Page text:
I got through yesterday like a robot. My lovely friends at the pool cancelled their aquarobics class yesterday so that they could come to the funeral, and I was quite overwhelmed at the number of people who attended. The church was packed. Peter's nieces and one of his nephews took up residence in the family pew, so I wasn't quite as alone as I had expected, and although it was a shock to actually see the coffin (I didn't look at it while it was at the undertaker's) my flowers were lovely, and his medal, proudly polished by me, was on top of it. The eulogy was read by an old friend after the coffin was brought in, and before Mass actually started, and it was very appropriate. The priest is one of the old school "I'm in charge" types, exactly the sort of priest to say a Funeral Mass when you need a bit of stability, and he didn't drone on; he kept to the point and spoke about his last meeting with Peter on 29th December.

In case you're interested, the readings were Ecclesiastes 3: 1-11 (A time to weep etc), Psalm No 120, "I will lift up mine eyes to the hills", (Peter was a skier and climber), and the Gospel was St Matthew 20: 1-16, which is the Parable of the Workers in the Vineyard. The hymns were "Do not be afraid", "O the love of my Lord is the essence", "Be still my soul" and "Guide me, O thou great Redeemer".

I was advised that I should greet everybody on the way out which was quite an ordeal, but I got through it by saying "Please don't hug me" to people who were likely to, and, "How very nice of you to come" (just like our Dear Queen Mother) to people I didn't know or couldn't remember. All sorts of people appeared; one chap, obviously of pension age, came up and introduced himself as one of Peter's apprentices. I wasn't sure whether or not to believe him as I couldn't see any scars, but he assured me he was. Our lovely priest swatted the undertaker out of the way and took control and generally whisked people out into the rain (and it was POURING) and before I knew it I was in isolated splendour in the back of a big black car on the way to the crematorium. And my stepson was at the Crem waiting to greet his dad's coffin.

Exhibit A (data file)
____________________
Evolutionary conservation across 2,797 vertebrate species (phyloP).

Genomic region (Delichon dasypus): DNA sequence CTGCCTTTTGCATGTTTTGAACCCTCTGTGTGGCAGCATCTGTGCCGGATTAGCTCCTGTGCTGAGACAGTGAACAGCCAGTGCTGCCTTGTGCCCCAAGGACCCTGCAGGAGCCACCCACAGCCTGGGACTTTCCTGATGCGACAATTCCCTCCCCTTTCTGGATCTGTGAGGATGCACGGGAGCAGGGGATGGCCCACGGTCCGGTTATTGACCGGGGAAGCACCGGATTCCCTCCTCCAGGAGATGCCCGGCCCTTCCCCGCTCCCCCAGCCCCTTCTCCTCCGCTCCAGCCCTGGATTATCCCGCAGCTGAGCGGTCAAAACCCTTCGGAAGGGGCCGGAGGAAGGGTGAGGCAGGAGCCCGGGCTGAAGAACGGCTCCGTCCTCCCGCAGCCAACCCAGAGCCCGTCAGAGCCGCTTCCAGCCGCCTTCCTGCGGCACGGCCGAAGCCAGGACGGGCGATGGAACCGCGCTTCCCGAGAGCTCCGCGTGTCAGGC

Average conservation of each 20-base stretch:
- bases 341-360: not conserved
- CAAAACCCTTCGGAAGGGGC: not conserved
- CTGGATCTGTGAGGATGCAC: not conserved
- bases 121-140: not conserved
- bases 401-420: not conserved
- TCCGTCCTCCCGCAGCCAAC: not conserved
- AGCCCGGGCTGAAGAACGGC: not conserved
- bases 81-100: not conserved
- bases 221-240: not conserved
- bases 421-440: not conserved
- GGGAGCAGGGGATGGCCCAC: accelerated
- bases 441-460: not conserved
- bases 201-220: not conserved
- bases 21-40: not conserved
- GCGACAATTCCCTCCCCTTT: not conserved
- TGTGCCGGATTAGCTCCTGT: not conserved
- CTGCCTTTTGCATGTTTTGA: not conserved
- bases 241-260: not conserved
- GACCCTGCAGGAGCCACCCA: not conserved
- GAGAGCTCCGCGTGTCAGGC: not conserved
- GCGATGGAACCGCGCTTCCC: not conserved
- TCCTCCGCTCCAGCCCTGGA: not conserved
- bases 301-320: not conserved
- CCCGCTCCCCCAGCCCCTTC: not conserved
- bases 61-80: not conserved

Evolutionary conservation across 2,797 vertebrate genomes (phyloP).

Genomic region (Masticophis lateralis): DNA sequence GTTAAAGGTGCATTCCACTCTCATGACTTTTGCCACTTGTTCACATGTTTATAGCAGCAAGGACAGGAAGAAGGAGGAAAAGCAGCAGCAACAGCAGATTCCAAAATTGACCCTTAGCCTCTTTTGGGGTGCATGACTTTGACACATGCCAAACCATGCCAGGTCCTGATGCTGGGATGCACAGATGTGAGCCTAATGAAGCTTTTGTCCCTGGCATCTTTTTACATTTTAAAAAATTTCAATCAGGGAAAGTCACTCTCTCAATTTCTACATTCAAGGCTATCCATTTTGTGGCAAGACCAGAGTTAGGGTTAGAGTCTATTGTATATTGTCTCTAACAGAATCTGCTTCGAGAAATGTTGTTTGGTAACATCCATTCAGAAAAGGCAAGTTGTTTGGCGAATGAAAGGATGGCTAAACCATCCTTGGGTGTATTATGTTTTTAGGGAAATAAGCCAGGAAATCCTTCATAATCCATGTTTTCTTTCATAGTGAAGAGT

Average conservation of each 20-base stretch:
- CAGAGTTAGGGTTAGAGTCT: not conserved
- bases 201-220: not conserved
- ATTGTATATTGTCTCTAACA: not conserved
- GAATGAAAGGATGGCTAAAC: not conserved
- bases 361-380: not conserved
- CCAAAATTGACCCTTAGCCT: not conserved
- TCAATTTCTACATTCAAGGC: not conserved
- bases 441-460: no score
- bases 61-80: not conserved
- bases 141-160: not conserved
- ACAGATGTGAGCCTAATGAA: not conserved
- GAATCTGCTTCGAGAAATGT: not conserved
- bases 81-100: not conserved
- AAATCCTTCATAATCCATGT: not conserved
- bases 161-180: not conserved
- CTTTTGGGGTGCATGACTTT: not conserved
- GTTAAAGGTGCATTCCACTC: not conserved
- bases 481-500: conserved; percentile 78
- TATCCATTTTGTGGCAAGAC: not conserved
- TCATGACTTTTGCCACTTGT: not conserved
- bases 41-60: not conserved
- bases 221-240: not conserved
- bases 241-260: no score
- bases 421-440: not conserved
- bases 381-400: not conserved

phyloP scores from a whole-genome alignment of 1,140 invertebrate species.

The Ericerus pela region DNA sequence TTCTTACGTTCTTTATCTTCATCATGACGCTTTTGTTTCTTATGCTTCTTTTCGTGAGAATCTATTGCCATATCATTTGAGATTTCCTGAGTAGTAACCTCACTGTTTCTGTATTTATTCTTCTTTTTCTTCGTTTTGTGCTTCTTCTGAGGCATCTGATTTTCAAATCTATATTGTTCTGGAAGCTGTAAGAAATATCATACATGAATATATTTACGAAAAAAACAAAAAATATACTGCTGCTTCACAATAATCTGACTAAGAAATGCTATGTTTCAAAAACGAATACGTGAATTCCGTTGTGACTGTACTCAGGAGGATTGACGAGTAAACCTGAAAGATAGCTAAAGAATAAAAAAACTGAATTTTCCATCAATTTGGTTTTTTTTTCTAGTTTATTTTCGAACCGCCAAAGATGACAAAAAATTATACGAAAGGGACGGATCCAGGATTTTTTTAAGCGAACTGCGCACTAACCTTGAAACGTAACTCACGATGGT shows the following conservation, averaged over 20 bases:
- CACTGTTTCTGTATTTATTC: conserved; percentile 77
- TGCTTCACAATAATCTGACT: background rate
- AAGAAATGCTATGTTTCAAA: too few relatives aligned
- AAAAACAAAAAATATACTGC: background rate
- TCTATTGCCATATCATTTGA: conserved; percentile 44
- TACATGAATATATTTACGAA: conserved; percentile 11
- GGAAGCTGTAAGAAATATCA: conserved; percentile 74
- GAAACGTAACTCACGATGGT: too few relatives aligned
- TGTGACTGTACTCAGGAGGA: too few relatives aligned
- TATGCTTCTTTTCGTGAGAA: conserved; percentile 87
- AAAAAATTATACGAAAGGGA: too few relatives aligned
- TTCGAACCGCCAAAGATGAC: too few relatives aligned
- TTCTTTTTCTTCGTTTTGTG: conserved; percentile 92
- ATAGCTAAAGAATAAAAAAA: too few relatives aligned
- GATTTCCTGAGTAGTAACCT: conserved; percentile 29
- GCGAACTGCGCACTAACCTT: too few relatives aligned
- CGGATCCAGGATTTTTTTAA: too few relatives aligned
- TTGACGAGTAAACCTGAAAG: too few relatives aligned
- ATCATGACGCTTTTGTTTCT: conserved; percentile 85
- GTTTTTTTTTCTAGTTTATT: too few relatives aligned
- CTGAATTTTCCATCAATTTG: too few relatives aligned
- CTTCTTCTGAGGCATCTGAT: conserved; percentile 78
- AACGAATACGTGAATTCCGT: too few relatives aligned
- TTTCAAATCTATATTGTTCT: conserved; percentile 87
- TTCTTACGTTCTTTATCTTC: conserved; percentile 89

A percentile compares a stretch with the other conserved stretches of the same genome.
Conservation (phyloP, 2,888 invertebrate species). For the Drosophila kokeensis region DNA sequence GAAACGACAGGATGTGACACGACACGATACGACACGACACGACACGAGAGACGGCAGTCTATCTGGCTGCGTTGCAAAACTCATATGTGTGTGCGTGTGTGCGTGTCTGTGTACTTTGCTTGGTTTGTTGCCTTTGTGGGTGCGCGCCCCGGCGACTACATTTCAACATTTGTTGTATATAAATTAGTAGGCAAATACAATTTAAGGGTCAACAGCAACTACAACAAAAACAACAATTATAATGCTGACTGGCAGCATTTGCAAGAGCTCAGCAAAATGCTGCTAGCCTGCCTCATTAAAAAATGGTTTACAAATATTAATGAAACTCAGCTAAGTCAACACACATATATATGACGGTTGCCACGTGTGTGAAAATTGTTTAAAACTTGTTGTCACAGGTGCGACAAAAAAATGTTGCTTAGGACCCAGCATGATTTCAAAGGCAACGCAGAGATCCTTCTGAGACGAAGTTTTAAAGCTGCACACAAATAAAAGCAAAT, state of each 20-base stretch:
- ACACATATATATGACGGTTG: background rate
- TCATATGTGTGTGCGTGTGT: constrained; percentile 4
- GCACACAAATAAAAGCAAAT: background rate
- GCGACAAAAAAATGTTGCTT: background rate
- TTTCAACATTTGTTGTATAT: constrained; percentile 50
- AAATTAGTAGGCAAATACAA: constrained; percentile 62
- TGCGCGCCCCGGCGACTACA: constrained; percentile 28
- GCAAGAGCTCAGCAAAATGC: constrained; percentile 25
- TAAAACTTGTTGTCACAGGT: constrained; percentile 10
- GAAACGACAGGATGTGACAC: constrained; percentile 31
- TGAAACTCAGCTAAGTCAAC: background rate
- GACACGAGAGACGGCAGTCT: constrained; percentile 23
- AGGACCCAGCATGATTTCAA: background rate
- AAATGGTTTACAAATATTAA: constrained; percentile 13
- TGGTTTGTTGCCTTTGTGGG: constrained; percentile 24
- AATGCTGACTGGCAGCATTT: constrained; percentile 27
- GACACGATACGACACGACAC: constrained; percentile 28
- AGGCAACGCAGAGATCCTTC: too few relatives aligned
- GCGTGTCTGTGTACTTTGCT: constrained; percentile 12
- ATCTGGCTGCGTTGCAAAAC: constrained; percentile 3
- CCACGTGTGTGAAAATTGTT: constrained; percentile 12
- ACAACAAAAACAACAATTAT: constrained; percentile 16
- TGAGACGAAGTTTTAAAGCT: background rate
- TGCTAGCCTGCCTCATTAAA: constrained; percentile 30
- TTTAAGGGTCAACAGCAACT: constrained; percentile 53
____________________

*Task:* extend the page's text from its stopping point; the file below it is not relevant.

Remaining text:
The music for the Crem was meant to be Benedictus (Karl Jenkins), the Intermezzo from Cavalleria Rusticana, the BBC Golf Theme music, Gabriel's Oboe from The Mission, and finishing off with a good cry to Time to Say Goodbye. I've no idea what happened, but Rusticana was playing as we walked in, the golf music didn't happen at all, and the rest was a bit of a jumble. So much for "the first 22 seconds ...". A golf club chap said a bit about Peter, and his 52 years as a member and his Presidency etc, and then our priest stood up, and firmly steered the service back on the straight and narrow and said the Rite of Farewell and Blessing. And then I shut my eyes while four of his friends closed the gates.

Raymond escorted me out, we got into the big black car again and off to the golf club for tea and sandwiches. I gave Raymond his Dad's medal to keep and he was shocked that there was a medal at all, he knew nothing about that part of his Dad's life. What a pity they didn't really know each other while Peter was still alive.

So that was it then. All over.

But it's not really. I'll have to lick my wounds for a while and then try to find a new normal.

X

Didge
Posts: 825
Joined: Sun Dec 29, 2013 10:35 am

Re: Thanks for sharing your experiences . . .

Postby Didge » Thu Jan 25, 2018 10:33 pm

Welcome back Mo. You’re in safe hands. Xx

Quickasyoucan
Posts: 112
Joined: Tue Jan 17, 2017 10:06 pm

Re: Thanks for sharing your experiences . . .

Postby Quickasyoucan » Fri Jan 26, 2018 1:14 am

Mo I think it is a credit to the person when strangers turn up, as Peter has obviously touched their lives. At my uncles funeral a perfect stranger rushed in at the last minute and said he had been in the Coldstream Guards with my uncle when they were both young. He had brought his cornet (my uncle was a brass band man) and played the last post. A v fitting tribute to a man for whom music was his life. I hope you and Boo are recovering from the day x

Veema
Posts: 466
Joined: Mon Feb 02, 2015 5:35 pm

Re: Thanks for sharing your experiences . . .

Postby Veema » Fri Jan 26, 2018 7:56 am

Well done Mo...sounds like it was a lovely service and even the best laid plans go awry sometimes, I'm sure Peter wouldn't have minded.

Don't be a stranger.

Vx